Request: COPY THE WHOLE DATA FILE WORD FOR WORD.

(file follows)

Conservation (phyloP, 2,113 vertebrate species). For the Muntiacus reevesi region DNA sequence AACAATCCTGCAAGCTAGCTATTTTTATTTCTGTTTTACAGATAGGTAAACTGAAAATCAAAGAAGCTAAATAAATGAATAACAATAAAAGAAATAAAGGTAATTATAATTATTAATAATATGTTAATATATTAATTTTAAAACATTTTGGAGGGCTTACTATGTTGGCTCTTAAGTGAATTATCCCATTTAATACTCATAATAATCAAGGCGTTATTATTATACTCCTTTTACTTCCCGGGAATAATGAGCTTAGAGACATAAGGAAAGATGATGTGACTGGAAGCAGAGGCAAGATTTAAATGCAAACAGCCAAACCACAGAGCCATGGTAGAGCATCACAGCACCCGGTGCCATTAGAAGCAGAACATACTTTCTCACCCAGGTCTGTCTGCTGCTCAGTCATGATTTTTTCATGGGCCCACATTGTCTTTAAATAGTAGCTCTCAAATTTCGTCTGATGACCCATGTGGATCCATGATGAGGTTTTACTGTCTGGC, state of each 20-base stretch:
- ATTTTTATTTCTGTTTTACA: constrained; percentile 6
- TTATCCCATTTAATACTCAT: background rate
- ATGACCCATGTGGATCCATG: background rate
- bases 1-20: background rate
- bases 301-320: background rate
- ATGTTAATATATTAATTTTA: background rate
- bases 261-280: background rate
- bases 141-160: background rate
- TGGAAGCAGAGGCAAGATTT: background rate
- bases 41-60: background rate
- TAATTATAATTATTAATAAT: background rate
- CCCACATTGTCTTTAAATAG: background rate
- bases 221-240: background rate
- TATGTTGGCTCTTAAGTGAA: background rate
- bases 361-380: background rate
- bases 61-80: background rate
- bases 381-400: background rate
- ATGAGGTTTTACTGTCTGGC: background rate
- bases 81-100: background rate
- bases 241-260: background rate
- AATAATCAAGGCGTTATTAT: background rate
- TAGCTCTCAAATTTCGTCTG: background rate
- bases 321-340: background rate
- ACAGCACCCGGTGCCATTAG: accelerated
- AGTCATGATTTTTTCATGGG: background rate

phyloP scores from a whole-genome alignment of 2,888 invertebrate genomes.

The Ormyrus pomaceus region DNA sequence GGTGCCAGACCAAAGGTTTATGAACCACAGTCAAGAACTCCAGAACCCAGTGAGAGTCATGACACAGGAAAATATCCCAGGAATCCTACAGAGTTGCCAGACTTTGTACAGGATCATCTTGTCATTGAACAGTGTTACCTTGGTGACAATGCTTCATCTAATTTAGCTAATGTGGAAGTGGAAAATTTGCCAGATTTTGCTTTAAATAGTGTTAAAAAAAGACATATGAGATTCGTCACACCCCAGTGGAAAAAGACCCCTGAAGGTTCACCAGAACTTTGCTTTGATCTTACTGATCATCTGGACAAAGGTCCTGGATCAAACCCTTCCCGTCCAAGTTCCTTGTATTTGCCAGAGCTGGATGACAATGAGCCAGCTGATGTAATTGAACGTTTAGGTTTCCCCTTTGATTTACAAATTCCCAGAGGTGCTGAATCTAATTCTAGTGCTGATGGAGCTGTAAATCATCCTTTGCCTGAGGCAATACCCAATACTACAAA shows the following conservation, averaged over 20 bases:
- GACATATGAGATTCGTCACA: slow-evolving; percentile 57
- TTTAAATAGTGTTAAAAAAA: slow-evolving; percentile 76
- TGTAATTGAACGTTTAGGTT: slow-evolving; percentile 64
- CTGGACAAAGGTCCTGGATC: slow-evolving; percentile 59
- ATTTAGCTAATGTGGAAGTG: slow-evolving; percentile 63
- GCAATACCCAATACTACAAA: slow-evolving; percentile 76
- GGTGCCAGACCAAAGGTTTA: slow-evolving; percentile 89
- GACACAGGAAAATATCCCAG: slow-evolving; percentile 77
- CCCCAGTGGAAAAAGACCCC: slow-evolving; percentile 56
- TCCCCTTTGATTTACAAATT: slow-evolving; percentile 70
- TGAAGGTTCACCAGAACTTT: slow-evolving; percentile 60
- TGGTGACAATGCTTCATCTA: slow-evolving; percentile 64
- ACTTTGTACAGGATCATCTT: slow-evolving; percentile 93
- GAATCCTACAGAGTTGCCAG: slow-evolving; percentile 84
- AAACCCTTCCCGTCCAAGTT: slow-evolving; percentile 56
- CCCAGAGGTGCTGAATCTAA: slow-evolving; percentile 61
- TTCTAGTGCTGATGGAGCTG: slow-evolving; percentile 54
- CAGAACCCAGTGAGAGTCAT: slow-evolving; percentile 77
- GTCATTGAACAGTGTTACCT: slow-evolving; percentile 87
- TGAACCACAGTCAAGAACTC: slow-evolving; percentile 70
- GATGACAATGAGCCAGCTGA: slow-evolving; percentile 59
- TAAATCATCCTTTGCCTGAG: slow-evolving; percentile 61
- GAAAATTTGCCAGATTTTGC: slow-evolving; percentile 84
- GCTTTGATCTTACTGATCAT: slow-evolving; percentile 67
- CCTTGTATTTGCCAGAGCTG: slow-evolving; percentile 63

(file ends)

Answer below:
Conservation (phyloP, 2,113 vertebrate species). For the Muntiacus reevesi region DNA sequence AACAATCCTGCAAGCTAGCTATTTTTATTTCTGTTTTACAGATAGGTAAACTGAAAATCAAAGAAGCTAAATAAATGAATAACAATAAAAGAAATAAAGGTAATTATAATTATTAATAATATGTTAATATATTAATTTTAAAACATTTTGGAGGGCTTACTATGTTGGCTCTTAAGTGAATTATCCCATTTAATACTCATAATAATCAAGGCGTTATTATTATACTCCTTTTACTTCCCGGGAATAATGAGCTTAGAGACATAAGGAAAGATGATGTGACTGGAAGCAGAGGCAAGATTTAAATGCAAACAGCCAAACCACAGAGCCATGGTAGAGCATCACAGCACCCGGTGCCATTAGAAGCAGAACATACTTTCTCACCCAGGTCTGTCTGCTGCTCAGTCATGATTTTTTCATGGGCCCACATTGTCTTTAAATAGTAGCTCTCAAATTTCGTCTGATGACCCATGTGGATCCATGATGAGGTTTTACTGTCTGGC, state of each 20-base stretch:
- ATTTTTATTTCTGTTTTACA: constrained; percentile 6
- TTATCCCATTTAATACTCAT: background rate
- ATGACCCATGTGGATCCATG: background rate
- bases 1-20: background rate
- bases 301-320: background rate
- ATGTTAATATATTAATTTTA: background rate
- bases 261-280: background rate
- bases 141-160: background rate
- TGGAAGCAGAGGCAAGATTT: background rate
- bases 41-60: background rate
- TAATTATAATTATTAATAAT: background rate
- CCCACATTGTCTTTAAATAG: background rate
- bases 221-240: background rate
- TATGTTGGCTCTTAAGTGAA: background rate
- bases 361-380: background rate
- bases 61-80: background rate
- bases 381-400: background rate
- ATGAGGTTTTACTGTCTGGC: background rate
- bases 81-100: background rate
- bases 241-260: background rate
- AATAATCAAGGCGTTATTAT: background rate
- TAGCTCTCAAATTTCGTCTG: background rate
- bases 321-340: background rate
- ACAGCACCCGGTGCCATTAG: accelerated
- AGTCATGATTTTTTCATGGG: background rate

phyloP scores from a whole-genome alignment of 2,888 invertebrate genomes.

The Ormyrus pomaceus region DNA sequence GGTGCCAGACCAAAGGTTTATGAACCACAGTCAAGAACTCCAGAACCCAGTGAGAGTCATGACACAGGAAAATATCCCAGGAATCCTACAGAGTTGCCAGACTTTGTACAGGATCATCTTGTCATTGAACAGTGTTACCTTGGTGACAATGCTTCATCTAATTTAGCTAATGTGGAAGTGGAAAATTTGCCAGATTTTGCTTTAAATAGTGTTAAAAAAAGACATATGAGATTCGTCACACCCCAGTGGAAAAAGACCCCTGAAGGTTCACCAGAACTTTGCTTTGATCTTACTGATCATCTGGACAAAGGTCCTGGATCAAACCCTTCCCGTCCAAGTTCCTTGTATTTGCCAGAGCTGGATGACAATGAGCCAGCTGATGTAATTGAACGTTTAGGTTTCCCCTTTGATTTACAAATTCCCAGAGGTGCTGAATCTAATTCTAGTGCTGATGGAGCTGTAAATCATCCTTTGCCTGAGGCAATACCCAATACTACAAA shows the following conservation, averaged over 20 bases:
- GACATATGAGATTCGTCACA: slow-evolving; percentile 57
- TTTAAATAGTGTTAAAAAAA: slow-evolving; percentile 76
- TGTAATTGAACGTTTAGGTT: slow-evolving; percentile 64
- CTGGACAAAGGTCCTGGATC: slow-evolving; percentile 59
- ATTTAGCTAATGTGGAAGTG: slow-evolving; percentile 63
- GCAATACCCAATACTACAAA: slow-evolving; percentile 76
- GGTGCCAGACCAAAGGTTTA: slow-evolving; percentile 89
- GACACAGGAAAATATCCCAG: slow-evolving; percentile 77
- CCCCAGTGGAAAAAGACCCC: slow-evolving; percentile 56
- TCCCCTTTGATTTACAAATT: slow-evolving; percentile 70
- TGAAGGTTCACCAGAACTTT: slow-evolving; percentile 60
- TGGTGACAATGCTTCATCTA: slow-evolving; percentile 64
- ACTTTGTACAGGATCATCTT: slow-evolving; percentile 93
- GAATCCTACAGAGTTGCCAG: slow-evolving; percentile 84
- AAACCCTTCCCGTCCAAGTT: slow-evolving; percentile 56
- CCCAGAGGTGCTGAATCTAA: slow-evolving; percentile 61
- TTCTAGTGCTGATGGAGCTG: slow-evolving; percentile 54
- CAGAACCCAGTGAGAGTCAT: slow-evolving; percentile 77
- GTCATTGAACAGTGTTACCT: slow-evolving; percentile 87
- TGAACCACAGTCAAGAACTC: slow-evolving; percentile 70
- GATGACAATGAGCCAGCTGA: slow-evolving; percentile 59
- TAAATCATCCTTTGCCTGAG: slow-evolving; percentile 61
- GAAAATTTGCCAGATTTTGC: slow-evolving; percentile 84
- GCTTTGATCTTACTGATCAT: slow-evolving; percentile 67
- CCTTGTATTTGCCAGAGCTG: slow-evolving; percentile 63